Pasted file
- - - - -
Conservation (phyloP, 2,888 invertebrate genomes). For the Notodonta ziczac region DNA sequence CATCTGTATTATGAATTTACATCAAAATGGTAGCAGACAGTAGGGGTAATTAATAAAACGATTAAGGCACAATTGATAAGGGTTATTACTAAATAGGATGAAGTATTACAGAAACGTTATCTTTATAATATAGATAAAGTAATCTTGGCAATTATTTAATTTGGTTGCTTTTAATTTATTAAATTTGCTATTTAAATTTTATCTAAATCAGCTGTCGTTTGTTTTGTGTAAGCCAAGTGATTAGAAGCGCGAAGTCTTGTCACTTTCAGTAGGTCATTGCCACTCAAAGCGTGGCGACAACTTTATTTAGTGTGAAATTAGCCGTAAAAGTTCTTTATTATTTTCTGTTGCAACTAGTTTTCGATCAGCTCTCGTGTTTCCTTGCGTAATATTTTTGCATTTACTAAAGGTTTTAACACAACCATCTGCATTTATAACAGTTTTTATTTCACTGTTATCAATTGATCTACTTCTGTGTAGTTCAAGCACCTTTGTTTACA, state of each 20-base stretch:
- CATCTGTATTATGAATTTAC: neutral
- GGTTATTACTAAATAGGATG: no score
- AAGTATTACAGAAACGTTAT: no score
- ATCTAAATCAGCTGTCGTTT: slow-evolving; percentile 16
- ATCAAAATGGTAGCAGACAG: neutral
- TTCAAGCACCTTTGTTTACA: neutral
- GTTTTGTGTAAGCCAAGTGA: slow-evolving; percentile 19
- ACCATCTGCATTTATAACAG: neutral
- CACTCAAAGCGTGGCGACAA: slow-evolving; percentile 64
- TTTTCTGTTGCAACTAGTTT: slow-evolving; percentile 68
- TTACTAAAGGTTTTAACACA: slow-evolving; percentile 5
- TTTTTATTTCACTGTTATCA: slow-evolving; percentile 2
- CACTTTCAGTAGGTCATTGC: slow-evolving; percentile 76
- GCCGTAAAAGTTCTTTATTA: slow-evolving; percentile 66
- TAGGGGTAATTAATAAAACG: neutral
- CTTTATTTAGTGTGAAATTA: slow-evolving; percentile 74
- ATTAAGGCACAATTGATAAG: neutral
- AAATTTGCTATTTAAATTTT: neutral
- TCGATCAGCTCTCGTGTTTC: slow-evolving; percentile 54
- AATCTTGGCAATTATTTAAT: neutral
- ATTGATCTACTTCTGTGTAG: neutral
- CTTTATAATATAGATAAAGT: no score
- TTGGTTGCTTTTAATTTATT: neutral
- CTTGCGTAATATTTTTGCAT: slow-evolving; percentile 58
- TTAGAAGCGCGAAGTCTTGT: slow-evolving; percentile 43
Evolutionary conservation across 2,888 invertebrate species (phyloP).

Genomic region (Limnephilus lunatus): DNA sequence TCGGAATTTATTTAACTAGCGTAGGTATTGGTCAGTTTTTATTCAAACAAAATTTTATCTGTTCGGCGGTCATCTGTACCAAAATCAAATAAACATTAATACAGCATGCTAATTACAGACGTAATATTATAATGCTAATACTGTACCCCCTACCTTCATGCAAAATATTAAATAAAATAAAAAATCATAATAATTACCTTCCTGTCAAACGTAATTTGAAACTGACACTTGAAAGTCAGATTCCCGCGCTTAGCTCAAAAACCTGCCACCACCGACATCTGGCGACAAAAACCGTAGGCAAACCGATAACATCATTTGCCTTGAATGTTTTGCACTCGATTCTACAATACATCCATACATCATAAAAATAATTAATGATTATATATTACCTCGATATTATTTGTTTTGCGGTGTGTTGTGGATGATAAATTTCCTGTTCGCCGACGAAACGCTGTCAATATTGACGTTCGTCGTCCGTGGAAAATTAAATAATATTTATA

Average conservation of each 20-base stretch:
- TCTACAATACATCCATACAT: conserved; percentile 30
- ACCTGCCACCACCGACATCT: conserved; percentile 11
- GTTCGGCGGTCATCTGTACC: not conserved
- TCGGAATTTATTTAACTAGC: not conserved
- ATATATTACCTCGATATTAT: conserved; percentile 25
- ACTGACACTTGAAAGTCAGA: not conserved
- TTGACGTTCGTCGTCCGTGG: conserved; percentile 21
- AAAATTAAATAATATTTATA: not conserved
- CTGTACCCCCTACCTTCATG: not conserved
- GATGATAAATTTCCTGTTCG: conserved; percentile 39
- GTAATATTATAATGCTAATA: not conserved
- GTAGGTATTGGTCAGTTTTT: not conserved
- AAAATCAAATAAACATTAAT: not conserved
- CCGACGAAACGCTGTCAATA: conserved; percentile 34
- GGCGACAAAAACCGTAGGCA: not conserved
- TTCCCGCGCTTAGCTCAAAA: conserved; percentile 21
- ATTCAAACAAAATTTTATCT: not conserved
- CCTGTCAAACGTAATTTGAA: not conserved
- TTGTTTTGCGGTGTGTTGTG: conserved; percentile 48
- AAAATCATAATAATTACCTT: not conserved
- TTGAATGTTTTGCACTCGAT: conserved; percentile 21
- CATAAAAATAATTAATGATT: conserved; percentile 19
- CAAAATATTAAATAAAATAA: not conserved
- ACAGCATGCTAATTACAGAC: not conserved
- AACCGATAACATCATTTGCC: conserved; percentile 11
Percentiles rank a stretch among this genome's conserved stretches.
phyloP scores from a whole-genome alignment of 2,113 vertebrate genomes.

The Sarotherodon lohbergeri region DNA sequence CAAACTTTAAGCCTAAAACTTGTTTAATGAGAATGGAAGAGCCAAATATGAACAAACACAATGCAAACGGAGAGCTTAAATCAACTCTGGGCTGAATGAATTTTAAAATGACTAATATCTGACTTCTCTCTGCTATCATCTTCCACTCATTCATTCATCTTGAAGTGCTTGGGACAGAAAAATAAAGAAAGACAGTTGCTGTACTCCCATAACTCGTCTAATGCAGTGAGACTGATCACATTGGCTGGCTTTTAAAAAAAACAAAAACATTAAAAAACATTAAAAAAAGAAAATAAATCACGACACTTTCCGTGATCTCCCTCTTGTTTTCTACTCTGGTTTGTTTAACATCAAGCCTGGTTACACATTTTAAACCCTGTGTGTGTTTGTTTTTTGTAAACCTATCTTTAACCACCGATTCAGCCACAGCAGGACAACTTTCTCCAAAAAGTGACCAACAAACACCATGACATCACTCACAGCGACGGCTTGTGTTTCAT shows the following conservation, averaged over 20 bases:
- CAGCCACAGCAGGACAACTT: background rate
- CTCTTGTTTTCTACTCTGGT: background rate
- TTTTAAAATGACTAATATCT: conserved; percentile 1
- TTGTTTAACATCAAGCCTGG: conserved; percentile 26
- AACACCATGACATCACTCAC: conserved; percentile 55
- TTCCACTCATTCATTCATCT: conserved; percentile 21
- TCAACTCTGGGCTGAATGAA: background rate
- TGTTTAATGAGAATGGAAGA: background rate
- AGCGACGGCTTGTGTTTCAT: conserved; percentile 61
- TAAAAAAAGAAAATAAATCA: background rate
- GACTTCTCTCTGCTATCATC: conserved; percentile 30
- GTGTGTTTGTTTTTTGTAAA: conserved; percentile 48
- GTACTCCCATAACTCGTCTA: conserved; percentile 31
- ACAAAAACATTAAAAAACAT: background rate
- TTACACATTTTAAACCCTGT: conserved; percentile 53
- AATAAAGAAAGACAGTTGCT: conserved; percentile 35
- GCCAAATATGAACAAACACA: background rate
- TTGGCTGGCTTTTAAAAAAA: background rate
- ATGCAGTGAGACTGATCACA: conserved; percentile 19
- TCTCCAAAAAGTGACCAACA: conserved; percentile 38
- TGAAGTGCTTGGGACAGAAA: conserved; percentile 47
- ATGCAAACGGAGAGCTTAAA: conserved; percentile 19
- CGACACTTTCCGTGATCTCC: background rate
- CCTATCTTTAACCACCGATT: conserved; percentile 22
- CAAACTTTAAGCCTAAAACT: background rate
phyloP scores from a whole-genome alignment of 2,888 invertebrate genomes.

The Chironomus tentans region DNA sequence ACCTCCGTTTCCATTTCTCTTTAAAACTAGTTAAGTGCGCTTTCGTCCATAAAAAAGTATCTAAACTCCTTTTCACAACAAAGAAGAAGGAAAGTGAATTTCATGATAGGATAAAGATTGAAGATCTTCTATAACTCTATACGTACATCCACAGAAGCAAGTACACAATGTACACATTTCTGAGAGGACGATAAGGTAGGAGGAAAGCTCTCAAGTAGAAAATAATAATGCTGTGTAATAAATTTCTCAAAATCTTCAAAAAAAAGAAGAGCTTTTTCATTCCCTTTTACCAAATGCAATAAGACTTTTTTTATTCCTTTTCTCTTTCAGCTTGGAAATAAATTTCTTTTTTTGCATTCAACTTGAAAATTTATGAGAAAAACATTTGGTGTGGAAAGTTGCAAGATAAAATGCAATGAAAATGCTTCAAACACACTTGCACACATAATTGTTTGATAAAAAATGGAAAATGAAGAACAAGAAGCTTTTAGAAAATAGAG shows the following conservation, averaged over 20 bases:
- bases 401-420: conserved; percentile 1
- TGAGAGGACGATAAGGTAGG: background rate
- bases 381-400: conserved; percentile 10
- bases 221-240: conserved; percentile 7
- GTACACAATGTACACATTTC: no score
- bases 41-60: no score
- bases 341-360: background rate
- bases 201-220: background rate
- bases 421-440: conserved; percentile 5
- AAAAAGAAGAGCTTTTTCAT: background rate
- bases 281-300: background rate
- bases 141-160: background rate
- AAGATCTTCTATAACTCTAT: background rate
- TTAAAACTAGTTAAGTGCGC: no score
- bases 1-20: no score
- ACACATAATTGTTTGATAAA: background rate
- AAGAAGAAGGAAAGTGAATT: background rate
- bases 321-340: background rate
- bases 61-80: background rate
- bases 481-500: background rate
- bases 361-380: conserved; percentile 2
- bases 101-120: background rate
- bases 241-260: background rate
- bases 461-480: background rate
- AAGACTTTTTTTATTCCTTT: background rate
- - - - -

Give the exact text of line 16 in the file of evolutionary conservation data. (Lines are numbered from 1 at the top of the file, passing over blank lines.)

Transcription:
- TAGGGGTAATTAATAAAACG: neutral